I meant to post more often than I did in 2020…but it was an unusual year in which the best-laid plans were overturned, so I hope you’ll forgive me. Even so, it was an active year here: this blog saw twice as many visits in 2020 as it did in 2019. Warm thanks to everyone who read, commented, and shared my thoughts on perfume, etc.!
Here are my five most-read (or most-viewed, at least) posts from 2020. (Two of them were actually written earlier but continued to attract hits.)
In some cases, I can tell exactly why a certain post received sustained attention. In others, I have no idea. Let’s take a look:
I wrote this post about Iman’s preferences in perfume and home fragrance in July 2018, just after the exhibition David Bowie is closed at the Brooklyn Museum. I posted the link to Twitter on Iman’s birthday in July 2020, tweeting at Iman herself…and SHE RETWEETED IT. That moment was a high point in my internet life. Thank you, Iman.
Last summer I briefly pondered the issue of equity and inclusion in Western perfumery. I wasn’t the only one to do so, but since most of the debate surrounding the disastrous announcement and subsequent cancelation of Bruno Acampora’s fragrance Melanin took place on Instagram Stories and has since vanished (and Fragrantica scrubbed its original post about this launch), my remarks here still attract curious eyes.
That’s the problem with the evanescent and non-searchable “blogging” that takes place on social media; it has a very short life-span, and things can be quickly forgotten.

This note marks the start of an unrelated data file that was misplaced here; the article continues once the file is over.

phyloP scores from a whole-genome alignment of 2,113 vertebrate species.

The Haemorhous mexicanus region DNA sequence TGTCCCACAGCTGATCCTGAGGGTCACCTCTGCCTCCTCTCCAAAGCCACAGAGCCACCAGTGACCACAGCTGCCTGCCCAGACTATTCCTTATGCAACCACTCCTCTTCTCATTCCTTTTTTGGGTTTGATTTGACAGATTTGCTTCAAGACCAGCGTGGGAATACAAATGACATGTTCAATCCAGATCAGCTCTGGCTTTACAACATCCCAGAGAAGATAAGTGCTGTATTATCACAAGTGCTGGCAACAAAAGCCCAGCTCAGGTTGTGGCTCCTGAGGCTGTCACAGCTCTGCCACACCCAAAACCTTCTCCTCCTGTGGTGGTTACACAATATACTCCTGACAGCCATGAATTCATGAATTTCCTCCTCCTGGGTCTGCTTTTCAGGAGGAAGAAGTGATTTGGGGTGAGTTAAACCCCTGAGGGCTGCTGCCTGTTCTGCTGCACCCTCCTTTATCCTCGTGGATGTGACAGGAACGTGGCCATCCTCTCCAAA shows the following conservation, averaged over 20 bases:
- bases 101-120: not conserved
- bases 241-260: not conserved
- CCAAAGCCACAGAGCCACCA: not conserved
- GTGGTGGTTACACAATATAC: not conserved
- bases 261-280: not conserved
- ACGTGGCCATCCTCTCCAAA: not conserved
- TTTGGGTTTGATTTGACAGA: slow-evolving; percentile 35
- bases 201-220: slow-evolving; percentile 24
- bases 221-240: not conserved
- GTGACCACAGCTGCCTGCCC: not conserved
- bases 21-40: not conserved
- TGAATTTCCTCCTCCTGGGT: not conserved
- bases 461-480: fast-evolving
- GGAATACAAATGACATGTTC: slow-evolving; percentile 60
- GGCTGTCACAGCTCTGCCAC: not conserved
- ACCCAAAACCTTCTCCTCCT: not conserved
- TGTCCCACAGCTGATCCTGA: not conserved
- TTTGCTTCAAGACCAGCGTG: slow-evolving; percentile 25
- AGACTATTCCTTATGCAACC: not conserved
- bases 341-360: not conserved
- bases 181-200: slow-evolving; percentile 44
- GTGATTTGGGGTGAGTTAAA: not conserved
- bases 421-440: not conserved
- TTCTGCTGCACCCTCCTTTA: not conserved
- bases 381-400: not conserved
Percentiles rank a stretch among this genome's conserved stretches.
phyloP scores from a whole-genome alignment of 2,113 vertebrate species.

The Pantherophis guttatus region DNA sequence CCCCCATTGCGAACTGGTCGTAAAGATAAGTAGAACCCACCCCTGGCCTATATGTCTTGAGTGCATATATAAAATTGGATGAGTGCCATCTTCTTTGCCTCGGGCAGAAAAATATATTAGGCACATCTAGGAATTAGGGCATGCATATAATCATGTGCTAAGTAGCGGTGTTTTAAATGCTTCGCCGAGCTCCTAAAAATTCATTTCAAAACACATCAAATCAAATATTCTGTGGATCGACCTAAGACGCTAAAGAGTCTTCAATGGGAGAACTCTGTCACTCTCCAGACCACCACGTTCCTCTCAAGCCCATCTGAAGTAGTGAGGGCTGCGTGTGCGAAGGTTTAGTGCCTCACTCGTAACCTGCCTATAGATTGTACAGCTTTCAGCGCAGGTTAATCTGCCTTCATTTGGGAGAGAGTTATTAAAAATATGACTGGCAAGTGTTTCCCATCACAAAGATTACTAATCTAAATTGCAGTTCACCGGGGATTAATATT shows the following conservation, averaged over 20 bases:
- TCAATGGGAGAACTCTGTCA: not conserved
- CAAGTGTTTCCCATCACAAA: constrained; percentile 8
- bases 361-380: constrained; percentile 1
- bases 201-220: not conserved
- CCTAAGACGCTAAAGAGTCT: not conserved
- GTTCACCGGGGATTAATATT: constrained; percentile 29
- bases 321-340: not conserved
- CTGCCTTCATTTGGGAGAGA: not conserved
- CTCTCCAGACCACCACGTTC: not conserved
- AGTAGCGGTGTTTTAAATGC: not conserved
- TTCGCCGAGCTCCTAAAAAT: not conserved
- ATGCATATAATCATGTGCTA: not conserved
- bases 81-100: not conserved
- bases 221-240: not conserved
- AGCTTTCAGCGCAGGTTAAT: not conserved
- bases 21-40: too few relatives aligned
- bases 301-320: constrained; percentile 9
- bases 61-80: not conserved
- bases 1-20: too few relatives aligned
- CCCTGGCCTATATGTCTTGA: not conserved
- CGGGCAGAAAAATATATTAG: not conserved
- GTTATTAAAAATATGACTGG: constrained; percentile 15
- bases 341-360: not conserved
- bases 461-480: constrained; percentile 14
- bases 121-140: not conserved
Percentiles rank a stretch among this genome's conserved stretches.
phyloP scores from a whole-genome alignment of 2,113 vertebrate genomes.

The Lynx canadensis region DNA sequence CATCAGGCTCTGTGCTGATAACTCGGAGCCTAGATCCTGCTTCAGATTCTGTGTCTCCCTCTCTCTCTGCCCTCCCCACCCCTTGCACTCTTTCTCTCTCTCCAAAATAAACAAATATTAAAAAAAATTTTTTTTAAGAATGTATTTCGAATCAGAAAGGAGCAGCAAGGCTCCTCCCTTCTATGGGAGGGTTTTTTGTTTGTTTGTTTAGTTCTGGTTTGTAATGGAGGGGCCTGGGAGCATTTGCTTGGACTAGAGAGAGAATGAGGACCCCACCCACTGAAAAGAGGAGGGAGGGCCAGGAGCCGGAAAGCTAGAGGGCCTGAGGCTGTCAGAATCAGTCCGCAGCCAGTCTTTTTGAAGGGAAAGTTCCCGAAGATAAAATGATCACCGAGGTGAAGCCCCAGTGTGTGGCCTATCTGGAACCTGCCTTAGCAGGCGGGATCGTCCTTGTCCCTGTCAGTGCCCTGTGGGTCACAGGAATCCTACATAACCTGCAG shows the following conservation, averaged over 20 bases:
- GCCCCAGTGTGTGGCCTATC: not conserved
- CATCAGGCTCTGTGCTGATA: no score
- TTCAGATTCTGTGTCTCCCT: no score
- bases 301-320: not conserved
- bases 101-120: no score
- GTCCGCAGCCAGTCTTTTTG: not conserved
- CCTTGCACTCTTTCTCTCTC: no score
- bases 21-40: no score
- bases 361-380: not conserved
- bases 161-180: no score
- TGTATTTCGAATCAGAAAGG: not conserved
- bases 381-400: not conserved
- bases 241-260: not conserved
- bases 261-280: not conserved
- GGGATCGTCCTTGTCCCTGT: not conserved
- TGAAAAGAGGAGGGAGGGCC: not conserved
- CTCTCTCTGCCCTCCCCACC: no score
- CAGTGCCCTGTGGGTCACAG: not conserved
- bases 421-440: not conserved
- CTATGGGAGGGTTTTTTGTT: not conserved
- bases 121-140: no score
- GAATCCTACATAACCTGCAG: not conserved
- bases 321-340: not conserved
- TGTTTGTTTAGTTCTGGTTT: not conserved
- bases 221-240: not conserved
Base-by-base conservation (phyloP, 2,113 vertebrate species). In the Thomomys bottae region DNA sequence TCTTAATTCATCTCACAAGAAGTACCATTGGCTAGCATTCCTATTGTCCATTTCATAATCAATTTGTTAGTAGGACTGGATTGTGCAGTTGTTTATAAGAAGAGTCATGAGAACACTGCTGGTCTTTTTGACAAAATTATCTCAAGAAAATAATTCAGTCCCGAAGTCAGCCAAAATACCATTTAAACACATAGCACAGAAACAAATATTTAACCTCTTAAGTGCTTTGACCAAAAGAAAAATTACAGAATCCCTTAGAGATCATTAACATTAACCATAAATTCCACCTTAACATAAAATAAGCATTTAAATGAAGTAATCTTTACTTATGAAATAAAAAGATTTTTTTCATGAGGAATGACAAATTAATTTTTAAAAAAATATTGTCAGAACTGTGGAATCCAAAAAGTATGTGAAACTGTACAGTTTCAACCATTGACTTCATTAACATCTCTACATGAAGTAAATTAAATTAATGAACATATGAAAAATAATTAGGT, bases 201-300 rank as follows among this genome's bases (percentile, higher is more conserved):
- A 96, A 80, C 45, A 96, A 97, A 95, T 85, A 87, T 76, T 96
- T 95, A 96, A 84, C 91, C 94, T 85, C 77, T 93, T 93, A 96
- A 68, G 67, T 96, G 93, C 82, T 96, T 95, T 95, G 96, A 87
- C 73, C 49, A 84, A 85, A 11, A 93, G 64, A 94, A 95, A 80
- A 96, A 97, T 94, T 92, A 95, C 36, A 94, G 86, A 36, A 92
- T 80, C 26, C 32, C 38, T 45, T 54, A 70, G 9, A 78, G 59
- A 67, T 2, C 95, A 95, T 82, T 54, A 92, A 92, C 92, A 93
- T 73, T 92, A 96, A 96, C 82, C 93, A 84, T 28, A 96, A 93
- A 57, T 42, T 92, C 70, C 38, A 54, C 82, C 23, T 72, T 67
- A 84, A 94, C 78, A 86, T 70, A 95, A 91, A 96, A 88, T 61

Why was this post more popular than any of my nineteen other weekly Pandemic Perfume Diaries posts? Well, it was my most mainstream round-up, so something on this list (Angel Muse? Versace Bright Crystal?!) still must be coming up in searches. I can’t figure this one out.
A repeat winner! I wrote this post (directing the reader to my review on Now Smell This) in March 2019. I’m guessing Mermaid still hasn’t garnered many searchable reviews other than mine. (Again, the problem with so much perfume commentary shifting over to 24-hour posts on social media.) Too bad…it’s a fun scent.
I’m glad this post garnered some attention, because it was one of my favorites of the year: a look at a very unexpected art historical quotation in an old Elizabeth Arden perfume ad. I’m not sure who’s looking at it: Vintage perfume collectors? Cosmetics/fragrance marketing students rushing to finish assignments about advertising? People looking for Fuseli parodies? I’ll never know.
And now it’s almost 2021. Any requests for topics you’d like me to tackle in the coming year? I can’t promise, but I’ll do my best!